How we change what others think, feel, believe and do
When I am aroused I am full engaged and hence more likely to pay attention.
When my emotions are stimulated, my ability to make rational decisions is reduced, making me easier to influence.
Physiology of arousal
Arousal is a physical state which can range from a gentle increase in interest to full-on fight-or-flight reaction, where the whole biology of the body is changed. Think of a time when you were aroused by something. You probably experienced bodily sensations of some kind. There may have been a powerful tingling shooting up your spine. Your might have had a hot flush rushing up you neck and around your face. You toes or fingers may have twitched.
Physical arousal happens when you hear a sudden loud noise or something or someone makes you feel threatened. It also happens when you interest is piqued or an attractive other person flirts with you (or even just walks by).
When needs or goals are affected, either by threat or opportunity, we become emotionally engaged. When emotionally aroused, our rationality reduces, making us more likely to make rash decisions. Hence emotionally aroused people are more open to carefully-placed persuasive methods.
Emotional arousal often happens alongside physical arousal (and it is not always clear which comes first).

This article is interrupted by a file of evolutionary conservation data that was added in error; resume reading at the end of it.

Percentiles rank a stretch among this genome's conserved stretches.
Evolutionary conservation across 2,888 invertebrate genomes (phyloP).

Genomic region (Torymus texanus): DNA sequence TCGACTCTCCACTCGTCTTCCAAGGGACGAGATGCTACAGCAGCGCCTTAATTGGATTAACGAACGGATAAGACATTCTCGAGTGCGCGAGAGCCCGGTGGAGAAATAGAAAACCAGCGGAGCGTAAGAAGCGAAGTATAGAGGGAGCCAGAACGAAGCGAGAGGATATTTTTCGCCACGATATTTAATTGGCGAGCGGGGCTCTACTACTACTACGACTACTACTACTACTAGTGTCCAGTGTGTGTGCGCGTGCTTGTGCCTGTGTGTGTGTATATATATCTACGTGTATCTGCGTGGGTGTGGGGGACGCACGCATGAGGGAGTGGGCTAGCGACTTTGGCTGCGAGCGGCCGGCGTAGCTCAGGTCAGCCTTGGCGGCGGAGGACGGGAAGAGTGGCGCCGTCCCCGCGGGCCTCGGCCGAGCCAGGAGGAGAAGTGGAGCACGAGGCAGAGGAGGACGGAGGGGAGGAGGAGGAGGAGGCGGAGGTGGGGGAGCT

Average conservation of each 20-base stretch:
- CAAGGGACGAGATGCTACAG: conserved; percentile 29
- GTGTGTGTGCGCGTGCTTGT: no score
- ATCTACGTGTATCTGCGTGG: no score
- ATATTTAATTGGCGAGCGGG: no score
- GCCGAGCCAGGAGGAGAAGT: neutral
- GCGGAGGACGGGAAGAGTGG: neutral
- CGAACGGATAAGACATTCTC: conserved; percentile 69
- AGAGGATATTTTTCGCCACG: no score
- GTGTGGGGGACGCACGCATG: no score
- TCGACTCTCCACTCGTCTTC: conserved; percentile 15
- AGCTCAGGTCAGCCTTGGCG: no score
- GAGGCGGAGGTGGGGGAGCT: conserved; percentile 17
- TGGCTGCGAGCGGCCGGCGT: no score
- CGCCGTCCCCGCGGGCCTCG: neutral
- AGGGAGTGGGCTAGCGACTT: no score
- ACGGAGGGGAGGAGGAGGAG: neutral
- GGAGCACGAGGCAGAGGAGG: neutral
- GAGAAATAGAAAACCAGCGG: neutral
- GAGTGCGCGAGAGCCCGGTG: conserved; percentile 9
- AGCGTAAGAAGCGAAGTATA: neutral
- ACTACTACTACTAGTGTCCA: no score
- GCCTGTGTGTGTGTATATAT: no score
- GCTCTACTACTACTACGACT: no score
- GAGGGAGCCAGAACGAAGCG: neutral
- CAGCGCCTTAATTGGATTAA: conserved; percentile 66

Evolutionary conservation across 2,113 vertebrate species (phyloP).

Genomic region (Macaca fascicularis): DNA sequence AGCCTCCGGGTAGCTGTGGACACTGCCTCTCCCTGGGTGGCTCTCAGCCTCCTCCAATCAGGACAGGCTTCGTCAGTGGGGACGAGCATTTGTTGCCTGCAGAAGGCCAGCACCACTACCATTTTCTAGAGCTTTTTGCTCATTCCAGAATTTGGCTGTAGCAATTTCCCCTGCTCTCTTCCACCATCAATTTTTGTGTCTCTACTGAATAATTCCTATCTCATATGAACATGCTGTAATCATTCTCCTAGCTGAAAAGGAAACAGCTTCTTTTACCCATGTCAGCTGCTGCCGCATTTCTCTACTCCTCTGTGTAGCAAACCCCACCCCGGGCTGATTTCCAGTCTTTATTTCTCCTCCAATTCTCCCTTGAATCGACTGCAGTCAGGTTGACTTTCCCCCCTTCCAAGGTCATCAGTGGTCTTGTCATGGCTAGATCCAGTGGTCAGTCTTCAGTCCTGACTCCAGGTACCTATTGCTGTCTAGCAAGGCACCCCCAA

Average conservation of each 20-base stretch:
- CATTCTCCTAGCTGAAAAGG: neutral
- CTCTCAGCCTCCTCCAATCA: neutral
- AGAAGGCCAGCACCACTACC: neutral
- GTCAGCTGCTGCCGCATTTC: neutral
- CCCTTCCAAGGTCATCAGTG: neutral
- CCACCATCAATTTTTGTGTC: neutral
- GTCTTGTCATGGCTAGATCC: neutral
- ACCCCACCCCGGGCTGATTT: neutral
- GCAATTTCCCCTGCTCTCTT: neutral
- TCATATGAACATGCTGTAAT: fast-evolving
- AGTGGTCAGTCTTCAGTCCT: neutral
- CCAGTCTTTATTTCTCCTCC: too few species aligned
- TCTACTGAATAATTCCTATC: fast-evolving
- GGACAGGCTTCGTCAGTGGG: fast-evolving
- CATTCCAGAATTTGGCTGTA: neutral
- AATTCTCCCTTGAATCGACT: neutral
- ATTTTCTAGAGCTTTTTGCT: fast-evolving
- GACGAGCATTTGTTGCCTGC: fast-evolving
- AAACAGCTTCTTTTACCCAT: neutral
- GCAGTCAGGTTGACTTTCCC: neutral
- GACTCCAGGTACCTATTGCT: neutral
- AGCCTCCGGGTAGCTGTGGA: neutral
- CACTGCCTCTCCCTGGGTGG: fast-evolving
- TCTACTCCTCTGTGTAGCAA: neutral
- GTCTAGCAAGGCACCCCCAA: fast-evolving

Ready for action
When a person is aroused, their whole body is poised for action and they are very easy to tip into doing things, possibly with relatively little thought about the consequences.
Think about the motivating speeches of leaders. Consider the threats of competitors. Remember when you were last in an auction. When you were aroused, you were ready to act at a moment's notice.
If you want somebody to act quickly, wind them up with direct or indirect threats or other immediate things that lead to them to a heightened state of arousal. Beware in doing this that you do not wind them up so much they go in the opposite direction.
To manage your own arousal and those you seek to help, consider building aspects of Emotional Intelligence.
Fisher and Ury (1981) describe interests vs. positions in negotiation.